Anglu apie klaipeda

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Klaipeda - contemporary port on Baltic

Klaipeda is an attractive transit port, connecting the main transportation corridors between the East and the West. It is the most northern ice-free Baltic seaport. Harbour waters do not freeze even at -25°C.
The depth of the harbour waters at the northern part of the port quays is 14.5 meters and in perspective the depth is to reach 17 meters.
Klaipeda port is a State port. Its land and harbour waters belong to the State. The port of Klaipedais managed by the Authirities of Klaipeda State Seaport, the founders of which are the Communications Ministry of the Republic of Lithuania.
Klaipeda has a number of advantages over other ports in the region for transit:
it has excellent road links with the only motorway standart road in the Baltic States linking a port complex to the countries of the former Soviet Union
it is the nearest port in the region to western Europe and as such this minimises the slow shipping section of a transit journey
it has new, modern container and ferry terminals providing excellent inter-modal facilities
it is located west of the major industrial locations of Belarus and western Russia and involves no diviation from the direct route between the European Union and the main sources of freight traffic
it is linked to the rail system of Belarus and Russia on the same rail gauge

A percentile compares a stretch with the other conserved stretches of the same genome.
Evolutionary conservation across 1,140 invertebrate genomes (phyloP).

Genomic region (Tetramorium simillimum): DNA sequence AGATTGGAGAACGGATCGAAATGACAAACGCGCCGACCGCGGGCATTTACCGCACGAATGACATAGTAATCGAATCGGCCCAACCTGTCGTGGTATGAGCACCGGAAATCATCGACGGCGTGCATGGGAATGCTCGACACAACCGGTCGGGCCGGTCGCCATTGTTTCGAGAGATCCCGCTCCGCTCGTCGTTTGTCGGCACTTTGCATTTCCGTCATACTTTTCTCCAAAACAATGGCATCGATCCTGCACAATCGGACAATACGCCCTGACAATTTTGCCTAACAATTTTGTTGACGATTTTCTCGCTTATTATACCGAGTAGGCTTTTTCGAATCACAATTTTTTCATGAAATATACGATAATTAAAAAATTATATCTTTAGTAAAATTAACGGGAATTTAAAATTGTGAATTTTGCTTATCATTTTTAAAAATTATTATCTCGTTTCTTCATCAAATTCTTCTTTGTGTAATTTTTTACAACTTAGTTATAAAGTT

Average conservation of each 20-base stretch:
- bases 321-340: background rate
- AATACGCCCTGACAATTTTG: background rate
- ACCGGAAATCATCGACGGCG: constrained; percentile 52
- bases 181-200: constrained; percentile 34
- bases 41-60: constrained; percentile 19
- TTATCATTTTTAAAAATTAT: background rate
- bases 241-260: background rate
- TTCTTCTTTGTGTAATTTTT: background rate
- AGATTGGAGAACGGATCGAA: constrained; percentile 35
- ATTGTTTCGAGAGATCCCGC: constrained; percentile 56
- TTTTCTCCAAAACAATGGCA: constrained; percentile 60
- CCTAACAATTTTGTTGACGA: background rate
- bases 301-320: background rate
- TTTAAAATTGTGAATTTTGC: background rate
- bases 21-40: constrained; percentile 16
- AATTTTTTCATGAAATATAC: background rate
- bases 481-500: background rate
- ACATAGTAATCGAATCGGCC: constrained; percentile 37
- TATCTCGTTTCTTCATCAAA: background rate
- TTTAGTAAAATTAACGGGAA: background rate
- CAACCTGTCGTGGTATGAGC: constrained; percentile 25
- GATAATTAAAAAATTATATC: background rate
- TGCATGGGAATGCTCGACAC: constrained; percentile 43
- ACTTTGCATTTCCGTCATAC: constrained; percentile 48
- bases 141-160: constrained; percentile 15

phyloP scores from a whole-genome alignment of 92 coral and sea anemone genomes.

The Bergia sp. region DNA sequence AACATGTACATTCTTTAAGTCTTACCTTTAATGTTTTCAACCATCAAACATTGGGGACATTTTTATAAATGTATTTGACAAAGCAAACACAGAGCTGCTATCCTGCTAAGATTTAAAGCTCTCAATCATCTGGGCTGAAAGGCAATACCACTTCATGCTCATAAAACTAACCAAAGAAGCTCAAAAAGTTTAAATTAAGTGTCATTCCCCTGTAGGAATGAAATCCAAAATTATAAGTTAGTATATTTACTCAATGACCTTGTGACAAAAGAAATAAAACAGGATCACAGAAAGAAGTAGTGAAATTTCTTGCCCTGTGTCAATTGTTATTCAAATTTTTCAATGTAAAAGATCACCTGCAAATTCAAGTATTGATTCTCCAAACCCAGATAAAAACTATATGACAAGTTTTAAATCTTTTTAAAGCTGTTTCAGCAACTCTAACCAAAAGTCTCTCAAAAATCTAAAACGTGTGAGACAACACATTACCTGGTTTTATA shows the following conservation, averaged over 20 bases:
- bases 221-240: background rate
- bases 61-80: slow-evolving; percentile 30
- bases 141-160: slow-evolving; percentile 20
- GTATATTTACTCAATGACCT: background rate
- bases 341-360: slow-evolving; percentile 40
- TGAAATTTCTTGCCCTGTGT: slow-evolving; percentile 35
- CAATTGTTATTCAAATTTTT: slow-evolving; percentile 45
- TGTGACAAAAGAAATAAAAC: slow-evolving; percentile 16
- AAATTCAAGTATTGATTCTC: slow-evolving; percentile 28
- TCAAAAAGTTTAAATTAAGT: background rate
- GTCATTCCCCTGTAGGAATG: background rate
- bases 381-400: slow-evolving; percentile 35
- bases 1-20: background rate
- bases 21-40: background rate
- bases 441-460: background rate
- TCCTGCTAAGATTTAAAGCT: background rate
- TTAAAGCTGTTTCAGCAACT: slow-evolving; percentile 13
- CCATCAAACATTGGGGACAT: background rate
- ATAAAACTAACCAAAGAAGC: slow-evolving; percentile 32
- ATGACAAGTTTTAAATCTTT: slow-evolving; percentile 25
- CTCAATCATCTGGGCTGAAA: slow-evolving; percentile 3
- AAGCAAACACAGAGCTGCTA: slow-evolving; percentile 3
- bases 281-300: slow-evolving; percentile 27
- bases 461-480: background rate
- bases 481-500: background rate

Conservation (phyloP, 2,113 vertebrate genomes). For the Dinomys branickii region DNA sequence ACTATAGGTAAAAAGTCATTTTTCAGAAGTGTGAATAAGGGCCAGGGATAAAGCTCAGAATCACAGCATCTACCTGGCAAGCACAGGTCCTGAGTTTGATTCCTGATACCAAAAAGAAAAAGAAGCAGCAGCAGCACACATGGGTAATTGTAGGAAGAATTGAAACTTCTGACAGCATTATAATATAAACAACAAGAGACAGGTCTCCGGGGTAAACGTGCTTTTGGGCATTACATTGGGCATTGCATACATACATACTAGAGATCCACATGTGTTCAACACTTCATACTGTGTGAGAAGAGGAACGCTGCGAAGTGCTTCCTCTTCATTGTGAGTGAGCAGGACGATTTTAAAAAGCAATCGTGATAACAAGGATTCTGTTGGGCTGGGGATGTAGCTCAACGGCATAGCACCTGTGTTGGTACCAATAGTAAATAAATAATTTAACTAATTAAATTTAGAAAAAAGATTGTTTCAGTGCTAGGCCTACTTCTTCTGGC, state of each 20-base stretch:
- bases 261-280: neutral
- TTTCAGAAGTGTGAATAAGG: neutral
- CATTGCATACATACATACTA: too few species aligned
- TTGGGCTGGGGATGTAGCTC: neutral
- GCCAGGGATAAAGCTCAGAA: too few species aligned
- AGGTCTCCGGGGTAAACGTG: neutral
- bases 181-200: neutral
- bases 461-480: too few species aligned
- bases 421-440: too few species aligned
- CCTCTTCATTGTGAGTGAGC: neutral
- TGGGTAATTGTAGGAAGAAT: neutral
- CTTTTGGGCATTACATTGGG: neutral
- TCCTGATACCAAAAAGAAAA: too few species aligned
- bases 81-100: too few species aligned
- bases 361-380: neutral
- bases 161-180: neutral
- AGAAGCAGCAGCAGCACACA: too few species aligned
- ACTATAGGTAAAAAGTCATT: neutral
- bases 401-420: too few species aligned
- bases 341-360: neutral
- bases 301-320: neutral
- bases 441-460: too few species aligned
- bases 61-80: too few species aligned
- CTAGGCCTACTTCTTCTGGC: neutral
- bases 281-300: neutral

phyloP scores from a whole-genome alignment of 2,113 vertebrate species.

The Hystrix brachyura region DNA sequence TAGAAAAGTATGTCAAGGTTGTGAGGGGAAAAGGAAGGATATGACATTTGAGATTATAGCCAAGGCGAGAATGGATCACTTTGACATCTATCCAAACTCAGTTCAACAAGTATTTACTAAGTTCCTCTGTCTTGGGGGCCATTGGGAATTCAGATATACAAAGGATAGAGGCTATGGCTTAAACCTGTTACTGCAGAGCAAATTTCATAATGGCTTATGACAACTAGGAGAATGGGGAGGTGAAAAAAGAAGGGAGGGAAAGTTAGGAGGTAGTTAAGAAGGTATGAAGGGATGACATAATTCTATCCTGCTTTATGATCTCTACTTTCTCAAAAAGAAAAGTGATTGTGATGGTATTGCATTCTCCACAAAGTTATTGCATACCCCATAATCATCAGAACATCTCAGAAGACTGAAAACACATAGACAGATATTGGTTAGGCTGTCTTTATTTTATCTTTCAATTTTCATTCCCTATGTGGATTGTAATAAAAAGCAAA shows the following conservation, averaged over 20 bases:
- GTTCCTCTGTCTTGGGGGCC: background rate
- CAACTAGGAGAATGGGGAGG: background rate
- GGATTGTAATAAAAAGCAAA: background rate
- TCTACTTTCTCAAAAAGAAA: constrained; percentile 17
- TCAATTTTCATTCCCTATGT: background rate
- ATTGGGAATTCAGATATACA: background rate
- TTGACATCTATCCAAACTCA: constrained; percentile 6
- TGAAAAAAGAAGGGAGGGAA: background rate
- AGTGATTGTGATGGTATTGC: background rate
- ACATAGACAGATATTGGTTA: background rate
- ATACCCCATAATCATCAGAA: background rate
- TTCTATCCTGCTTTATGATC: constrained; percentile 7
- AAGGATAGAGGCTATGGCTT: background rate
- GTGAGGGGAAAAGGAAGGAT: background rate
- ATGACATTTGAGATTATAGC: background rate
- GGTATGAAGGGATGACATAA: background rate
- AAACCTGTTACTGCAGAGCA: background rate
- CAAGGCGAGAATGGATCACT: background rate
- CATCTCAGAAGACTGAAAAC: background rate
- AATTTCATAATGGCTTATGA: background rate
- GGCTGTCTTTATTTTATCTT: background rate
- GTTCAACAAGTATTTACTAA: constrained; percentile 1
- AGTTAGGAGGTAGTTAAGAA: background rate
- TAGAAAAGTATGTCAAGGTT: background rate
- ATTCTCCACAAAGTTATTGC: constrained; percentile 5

. Today, Klaipëda has a population of more than 206,000 and is vital to Lithuania's economy as the country's main seaport.
Archaeological evidence reveals that this area was once densely populated by the Balts, ancestors to Lithuanians. From the 9th century, their lands were perpetually raided by the Vikings. From the 13th century, the site suffered new invasions by German feudal lords and the Teutonic Order. In a move to consolidate its governance over the territory, in 1252 the Order erected a castle on the delta of the river Danë, named it Memelburg and used it to control the strait between the mainland and the Curonian Spit. After this, Lithuania's main waterway trade route via the Nemunas river to the Curonian Lagoon, Baltic Sea and so to Gotland and Scandinavia was sealed shut.
The site, now controled by the Teutonic Order, was a natural harbour around...